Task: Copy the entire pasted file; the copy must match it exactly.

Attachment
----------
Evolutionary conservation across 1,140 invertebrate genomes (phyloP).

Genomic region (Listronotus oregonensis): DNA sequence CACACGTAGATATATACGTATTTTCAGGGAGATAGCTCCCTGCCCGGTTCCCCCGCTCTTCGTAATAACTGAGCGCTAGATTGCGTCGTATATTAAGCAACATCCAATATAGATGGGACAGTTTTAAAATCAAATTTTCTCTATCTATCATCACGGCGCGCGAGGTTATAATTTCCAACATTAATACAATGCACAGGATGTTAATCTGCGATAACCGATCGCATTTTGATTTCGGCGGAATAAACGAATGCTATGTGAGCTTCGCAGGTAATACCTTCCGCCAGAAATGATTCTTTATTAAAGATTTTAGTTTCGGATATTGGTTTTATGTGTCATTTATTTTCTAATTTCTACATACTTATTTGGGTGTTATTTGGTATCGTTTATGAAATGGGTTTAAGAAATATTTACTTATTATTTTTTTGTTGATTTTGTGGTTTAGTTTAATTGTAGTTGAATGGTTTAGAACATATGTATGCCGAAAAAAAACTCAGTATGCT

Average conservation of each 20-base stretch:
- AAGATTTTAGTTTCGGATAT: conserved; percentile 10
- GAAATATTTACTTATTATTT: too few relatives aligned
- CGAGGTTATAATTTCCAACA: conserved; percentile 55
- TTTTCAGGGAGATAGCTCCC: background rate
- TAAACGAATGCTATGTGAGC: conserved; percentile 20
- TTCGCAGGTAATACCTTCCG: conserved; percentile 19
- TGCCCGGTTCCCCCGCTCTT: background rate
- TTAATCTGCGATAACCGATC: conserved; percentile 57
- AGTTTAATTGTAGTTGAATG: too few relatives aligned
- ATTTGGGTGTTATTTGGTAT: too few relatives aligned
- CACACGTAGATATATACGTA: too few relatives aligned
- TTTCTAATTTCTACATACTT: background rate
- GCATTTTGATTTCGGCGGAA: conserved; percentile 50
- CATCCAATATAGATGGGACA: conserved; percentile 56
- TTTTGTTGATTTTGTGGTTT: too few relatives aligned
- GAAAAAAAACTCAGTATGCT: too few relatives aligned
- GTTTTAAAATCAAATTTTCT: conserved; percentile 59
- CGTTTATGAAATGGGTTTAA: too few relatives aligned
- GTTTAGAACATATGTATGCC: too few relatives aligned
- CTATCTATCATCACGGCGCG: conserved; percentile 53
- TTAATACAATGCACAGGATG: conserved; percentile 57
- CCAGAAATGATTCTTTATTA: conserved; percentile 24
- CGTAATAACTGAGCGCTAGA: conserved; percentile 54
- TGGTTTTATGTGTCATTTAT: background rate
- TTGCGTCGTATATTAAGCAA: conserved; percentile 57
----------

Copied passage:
Evolutionary conservation across 1,140 invertebrate genomes (phyloP).

Genomic region (Listronotus oregonensis): DNA sequence CACACGTAGATATATACGTATTTTCAGGGAGATAGCTCCCTGCCCGGTTCCCCCGCTCTTCGTAATAACTGAGCGCTAGATTGCGTCGTATATTAAGCAACATCCAATATAGATGGGACAGTTTTAAAATCAAATTTTCTCTATCTATCATCACGGCGCGCGAGGTTATAATTTCCAACATTAATACAATGCACAGGATGTTAATCTGCGATAACCGATCGCATTTTGATTTCGGCGGAATAAACGAATGCTATGTGAGCTTCGCAGGTAATACCTTCCGCCAGAAATGATTCTTTATTAAAGATTTTAGTTTCGGATATTGGTTTTATGTGTCATTTATTTTCTAATTTCTACATACTTATTTGGGTGTTATTTGGTATCGTTTATGAAATGGGTTTAAGAAATATTTACTTATTATTTTTTTGTTGATTTTGTGGTTTAGTTTAATTGTAGTTGAATGGTTTAGAACATATGTATGCCGAAAAAAAACTCAGTATGCT

Average conservation of each 20-base stretch:
- AAGATTTTAGTTTCGGATAT: conserved; percentile 10
- GAAATATTTACTTATTATTT: too few relatives aligned
- CGAGGTTATAATTTCCAACA: conserved; percentile 55
- TTTTCAGGGAGATAGCTCCC: background rate
- TAAACGAATGCTATGTGAGC: conserved; percentile 20
- TTCGCAGGTAATACCTTCCG: conserved; percentile 19
- TGCCCGGTTCCCCCGCTCTT: background rate
- TTAATCTGCGATAACCGATC: conserved; percentile 57
- AGTTTAATTGTAGTTGAATG: too few relatives aligned
- ATTTGGGTGTTATTTGGTAT: too few relatives aligned
- CACACGTAGATATATACGTA: too few relatives aligned
- TTTCTAATTTCTACATACTT: background rate
- GCATTTTGATTTCGGCGGAA: conserved; percentile 50
- CATCCAATATAGATGGGACA: conserved; percentile 56
- TTTTGTTGATTTTGTGGTTT: too few relatives aligned
- GAAAAAAAACTCAGTATGCT: too few relatives aligned
- GTTTTAAAATCAAATTTTCT: conserved; percentile 59
- CGTTTATGAAATGGGTTTAA: too few relatives aligned
- GTTTAGAACATATGTATGCC: too few relatives aligned
- CTATCTATCATCACGGCGCG: conserved; percentile 53
- TTAATACAATGCACAGGATG: conserved; percentile 57
- CCAGAAATGATTCTTTATTA: conserved; percentile 24
- CGTAATAACTGAGCGCTAGA: conserved; percentile 54
- TGGTTTTATGTGTCATTTAT: background rate
- TTGCGTCGTATATTAAGCAA: conserved; percentile 57